Alex Rodriguez and Jennifer Lopez love torturing themselves, apparently. First, they ditched sugar and carbs for 10 days. Then, the couple committed to a 10-day workout challenge. Now, A-Lo have shared their latest health adventures in an Instagram story: fasted cardio.
“Another beautiful day in New York City, about to go do a little fasted cardio,” Rodriguez said, according to People. “That means cardio before breakfast. This is from our trainer, Dodd. Have a great day everybody!”
Um, fasted cardio?
The term actually grew in popularity way back in 1999 (which is also, coincidentally, the last time either A-Rod or J-Lo was popular), when former competitive bodybuilder Bill Phillips published his book, “Body for Life.” Here’s what you should know about the resurfaced term:
What is fasted cardio?
As the name implies, the technique involves performing 20 minutes of intense aerobic activity after an overnight fast. Phillips believed this type of workout was more effective in burning fat than performing an entire hour of cardio post-breakfast, according to an article in Strength & Conditioning Journal. The idea is that exercising on an empty stomach will burn stored fat rather than the carbohydrates from, say, a morning bagel.
Does fasted cardio burn more fat?
Possibly, says Dr. Ankit Shah, M.D., Director of Sports & Performance Cardiology at MedStar Health hospitals.
“Theoretically, when exercising in a fasted state, your body preferentially burns fat for energy as your carbohydrate levels and insulin levels are low when fasting,” he tells Men’s Health. “This can help trim your body fat percentage.”
HOWEVER, Shah says that routine fasted cardio is not a good long-term strategy. That’s because your body will eventually burn fewer calories as it attempts to preserve some of your stored fat.
Your body constantly changes how much fat you use for energy, says Brad Schoenfeld, Ph.D., C.S.C.S., F.N.S.C.A., assistant professor in the exercise science department at Lehman College.
“Fat burning must be considered over the course of days—not on an hour-to-hour basis—to get a meaningful perspective on its impact on body composition,” he wrote in Strength & Conditioning. “As a general rule, if you burn more carbohydrate during a workout, you inevitably burn more fat in the post exercise period and vice versa.”
The research on fasted cardio? Mixed. Scientists found that people who fasted may burn more fat, in a study published in 2016, but other research has shown no difference between fasted and fed cardio states.
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Is fasted cardio safe?
Bypassing your morning bowl of cereal before hitting the gym likely won’t harm the average person. That said, fasted cardio isn’t entirely risk-free. People may feel lightheaded, dizzy, or too weak to complete their workouts, says Shah. Plus, it could be counterintuitive to your overall physique.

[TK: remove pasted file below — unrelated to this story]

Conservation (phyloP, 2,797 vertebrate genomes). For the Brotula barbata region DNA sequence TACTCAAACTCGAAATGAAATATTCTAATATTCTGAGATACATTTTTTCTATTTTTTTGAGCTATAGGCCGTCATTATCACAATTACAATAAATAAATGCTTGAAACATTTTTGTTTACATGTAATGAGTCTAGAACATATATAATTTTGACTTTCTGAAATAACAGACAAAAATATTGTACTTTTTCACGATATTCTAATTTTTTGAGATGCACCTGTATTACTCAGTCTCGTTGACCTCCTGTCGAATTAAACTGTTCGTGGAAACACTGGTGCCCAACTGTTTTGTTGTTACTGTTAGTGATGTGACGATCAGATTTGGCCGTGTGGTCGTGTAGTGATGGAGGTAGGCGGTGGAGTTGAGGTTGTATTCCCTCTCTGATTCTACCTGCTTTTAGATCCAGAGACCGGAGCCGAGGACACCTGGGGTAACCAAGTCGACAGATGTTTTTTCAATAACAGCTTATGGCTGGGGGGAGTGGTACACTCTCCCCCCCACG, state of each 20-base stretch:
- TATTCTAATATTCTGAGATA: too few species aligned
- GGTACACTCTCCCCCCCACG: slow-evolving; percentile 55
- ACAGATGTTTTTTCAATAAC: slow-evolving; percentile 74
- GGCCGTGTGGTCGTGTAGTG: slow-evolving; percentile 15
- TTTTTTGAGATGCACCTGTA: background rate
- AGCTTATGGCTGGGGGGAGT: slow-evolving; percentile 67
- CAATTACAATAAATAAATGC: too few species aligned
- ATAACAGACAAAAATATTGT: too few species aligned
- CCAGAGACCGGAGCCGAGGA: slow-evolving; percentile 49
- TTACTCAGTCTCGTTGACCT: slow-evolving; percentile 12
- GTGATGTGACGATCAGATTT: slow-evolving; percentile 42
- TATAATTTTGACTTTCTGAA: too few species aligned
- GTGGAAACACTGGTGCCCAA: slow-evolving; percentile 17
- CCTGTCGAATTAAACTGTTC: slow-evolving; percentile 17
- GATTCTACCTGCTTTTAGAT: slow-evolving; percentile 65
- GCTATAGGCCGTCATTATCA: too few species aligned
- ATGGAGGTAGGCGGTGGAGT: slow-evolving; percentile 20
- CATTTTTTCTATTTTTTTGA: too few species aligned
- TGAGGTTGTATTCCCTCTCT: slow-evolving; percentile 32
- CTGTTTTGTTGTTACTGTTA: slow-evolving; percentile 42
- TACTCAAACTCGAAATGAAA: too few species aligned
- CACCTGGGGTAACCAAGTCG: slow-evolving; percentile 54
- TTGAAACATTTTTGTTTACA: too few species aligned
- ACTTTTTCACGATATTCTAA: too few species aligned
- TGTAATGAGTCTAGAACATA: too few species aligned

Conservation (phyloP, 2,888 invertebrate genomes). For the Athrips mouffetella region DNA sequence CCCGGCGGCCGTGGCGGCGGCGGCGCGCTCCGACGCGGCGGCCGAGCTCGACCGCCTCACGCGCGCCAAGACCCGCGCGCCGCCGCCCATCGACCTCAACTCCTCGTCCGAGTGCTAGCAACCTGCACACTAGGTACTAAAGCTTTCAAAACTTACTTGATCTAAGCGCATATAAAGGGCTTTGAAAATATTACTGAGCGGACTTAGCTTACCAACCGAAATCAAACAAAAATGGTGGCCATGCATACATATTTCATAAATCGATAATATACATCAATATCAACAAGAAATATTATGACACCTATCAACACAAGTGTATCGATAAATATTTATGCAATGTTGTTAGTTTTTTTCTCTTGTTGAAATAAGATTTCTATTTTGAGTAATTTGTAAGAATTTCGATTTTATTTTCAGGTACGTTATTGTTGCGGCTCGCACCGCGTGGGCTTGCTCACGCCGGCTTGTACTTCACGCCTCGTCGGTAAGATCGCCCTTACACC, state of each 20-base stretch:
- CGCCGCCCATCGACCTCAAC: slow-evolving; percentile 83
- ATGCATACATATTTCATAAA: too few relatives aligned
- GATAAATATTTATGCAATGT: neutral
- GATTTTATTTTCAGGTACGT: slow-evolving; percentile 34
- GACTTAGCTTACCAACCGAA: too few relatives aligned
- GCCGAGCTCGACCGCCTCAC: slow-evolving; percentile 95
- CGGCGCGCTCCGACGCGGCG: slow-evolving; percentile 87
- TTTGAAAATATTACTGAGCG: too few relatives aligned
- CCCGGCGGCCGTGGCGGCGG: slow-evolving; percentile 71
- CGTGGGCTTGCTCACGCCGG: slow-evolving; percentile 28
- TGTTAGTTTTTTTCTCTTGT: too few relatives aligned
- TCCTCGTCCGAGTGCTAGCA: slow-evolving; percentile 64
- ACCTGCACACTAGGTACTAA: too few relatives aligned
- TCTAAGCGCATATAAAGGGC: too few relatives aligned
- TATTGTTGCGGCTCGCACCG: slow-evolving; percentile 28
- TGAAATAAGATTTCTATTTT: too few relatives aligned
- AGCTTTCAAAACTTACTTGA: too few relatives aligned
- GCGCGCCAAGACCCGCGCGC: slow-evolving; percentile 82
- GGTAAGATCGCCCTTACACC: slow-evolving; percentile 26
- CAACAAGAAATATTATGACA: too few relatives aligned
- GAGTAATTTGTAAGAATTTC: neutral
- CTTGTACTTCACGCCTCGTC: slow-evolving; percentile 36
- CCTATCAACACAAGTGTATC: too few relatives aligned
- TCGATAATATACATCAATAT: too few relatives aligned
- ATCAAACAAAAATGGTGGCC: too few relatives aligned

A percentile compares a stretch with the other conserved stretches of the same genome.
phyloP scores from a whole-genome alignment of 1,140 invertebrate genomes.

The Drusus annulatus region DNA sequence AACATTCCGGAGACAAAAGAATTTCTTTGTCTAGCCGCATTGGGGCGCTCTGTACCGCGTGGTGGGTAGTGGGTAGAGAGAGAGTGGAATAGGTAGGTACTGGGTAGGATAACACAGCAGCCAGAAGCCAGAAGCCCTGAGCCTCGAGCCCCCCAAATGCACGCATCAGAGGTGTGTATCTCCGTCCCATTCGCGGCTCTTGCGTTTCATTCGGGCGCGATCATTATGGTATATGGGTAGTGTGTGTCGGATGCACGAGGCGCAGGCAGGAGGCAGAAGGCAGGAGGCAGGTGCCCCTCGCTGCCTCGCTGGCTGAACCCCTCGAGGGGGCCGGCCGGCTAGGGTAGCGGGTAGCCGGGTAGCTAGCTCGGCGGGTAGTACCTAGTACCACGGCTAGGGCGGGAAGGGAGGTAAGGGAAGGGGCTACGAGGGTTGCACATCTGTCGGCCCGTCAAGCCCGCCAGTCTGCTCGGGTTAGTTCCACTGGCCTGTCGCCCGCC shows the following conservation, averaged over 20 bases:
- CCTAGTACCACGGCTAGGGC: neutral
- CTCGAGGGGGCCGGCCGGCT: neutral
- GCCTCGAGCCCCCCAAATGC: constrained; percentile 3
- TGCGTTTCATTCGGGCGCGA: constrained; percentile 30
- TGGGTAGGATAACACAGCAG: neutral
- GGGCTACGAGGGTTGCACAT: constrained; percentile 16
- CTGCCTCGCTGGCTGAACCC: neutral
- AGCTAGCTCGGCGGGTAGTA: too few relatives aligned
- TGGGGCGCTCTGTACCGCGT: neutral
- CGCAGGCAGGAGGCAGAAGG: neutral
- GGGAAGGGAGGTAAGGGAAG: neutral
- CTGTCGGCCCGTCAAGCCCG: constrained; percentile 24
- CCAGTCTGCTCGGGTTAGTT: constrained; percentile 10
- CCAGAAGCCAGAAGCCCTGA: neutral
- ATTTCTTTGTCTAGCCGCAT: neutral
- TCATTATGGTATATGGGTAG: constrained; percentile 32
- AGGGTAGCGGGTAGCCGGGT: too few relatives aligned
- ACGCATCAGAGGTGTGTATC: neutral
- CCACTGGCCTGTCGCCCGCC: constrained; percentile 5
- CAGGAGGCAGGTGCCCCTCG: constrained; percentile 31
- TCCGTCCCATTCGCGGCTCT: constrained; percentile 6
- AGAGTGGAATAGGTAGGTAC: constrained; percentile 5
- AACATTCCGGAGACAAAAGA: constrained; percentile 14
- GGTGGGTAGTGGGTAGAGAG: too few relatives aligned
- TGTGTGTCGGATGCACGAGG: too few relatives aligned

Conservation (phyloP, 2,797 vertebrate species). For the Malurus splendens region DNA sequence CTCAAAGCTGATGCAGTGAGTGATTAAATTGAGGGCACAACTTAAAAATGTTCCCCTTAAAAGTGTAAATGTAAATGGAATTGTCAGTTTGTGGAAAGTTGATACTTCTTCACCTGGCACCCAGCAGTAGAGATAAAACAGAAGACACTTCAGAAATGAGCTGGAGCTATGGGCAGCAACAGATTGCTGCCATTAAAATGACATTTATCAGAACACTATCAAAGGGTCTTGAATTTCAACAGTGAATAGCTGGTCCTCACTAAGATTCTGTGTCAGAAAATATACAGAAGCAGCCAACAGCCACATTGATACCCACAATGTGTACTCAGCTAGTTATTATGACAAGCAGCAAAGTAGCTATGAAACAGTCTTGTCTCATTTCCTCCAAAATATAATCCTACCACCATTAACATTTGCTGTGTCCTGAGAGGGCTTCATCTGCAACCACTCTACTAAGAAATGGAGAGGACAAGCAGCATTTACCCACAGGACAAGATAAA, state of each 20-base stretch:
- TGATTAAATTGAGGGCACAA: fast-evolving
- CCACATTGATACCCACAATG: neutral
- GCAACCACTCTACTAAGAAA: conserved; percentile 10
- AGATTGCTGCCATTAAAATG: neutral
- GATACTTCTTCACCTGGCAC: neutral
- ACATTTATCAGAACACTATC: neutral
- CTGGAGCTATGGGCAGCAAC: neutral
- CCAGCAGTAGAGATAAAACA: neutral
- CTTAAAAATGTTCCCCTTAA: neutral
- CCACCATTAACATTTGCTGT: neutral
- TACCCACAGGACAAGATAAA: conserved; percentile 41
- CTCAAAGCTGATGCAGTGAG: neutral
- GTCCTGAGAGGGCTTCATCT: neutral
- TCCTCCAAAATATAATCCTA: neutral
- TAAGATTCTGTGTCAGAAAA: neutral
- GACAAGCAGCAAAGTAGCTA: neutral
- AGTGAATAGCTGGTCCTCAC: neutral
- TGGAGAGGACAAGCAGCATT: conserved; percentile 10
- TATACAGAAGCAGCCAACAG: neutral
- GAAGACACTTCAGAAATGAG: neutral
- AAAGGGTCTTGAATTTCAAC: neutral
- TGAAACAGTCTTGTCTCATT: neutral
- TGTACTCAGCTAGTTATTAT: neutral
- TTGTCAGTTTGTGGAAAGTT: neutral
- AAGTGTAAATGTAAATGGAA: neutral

“An unintended consequence of fasted cardio may result in losing muscle mass as the body may turn to burning protein for energy as well,” he says.
People with health conditions, like diabetes, should always consult with their doctors before attempting this type of routine.
What’s the safest way to practice fasted cardio?
If you’re determined to mimic A-Rod, then it’s important to try this technique in the safest way possible. John P. Higgins, M.D., sports cardiologist at McGovern Medical School at UTHealth in Houston, Texas, advises against beginning an unfamiliar workout while fasting. That means eating before trying your first spin class. Higgins also recommends staying hydrated and working out with a buddy to ensure help is available if you become sick.
What should you eat after fasted cardio?
According to Higgins, studies in favour of fasted cardio suggests it works as long as your breakfast doesn’t contain more calories than normal.
“Have [a] smaller breakfast than usual or you won’t get as much benefit,” he says.
He advises following the International Society of Sports Medicine recommendation of eating .14–.23 grams of protein per pound of bodyweight after a workout.
“That’s about 34 grams of protein for a 180-pound man (81.6kg),” says Higgins.
The bottom line on fasted cardio:
There’s a small chance you could burn a tiny bit more fat (up to five percent) by trying fasted cardio, says Higgins. But this isn’t a proven strategy, and could be unsustainable for many. Instead, Shah advises something less drastic for weight loss: cutting out junk and moving more.
“For most people, I recommend focusing on skipping that extra soda, cookie or bag of chips, and eating a well-balanced diet which includes a mindful caloric restriction,” he says. “This should be combined with increasing the amount of aerobic exercise to achieve sustainable results with respect to aerobic fitness, weight loss, and cardiovascular health.”
And maybe not doing everything A-Rod does?
By Melissa Matthews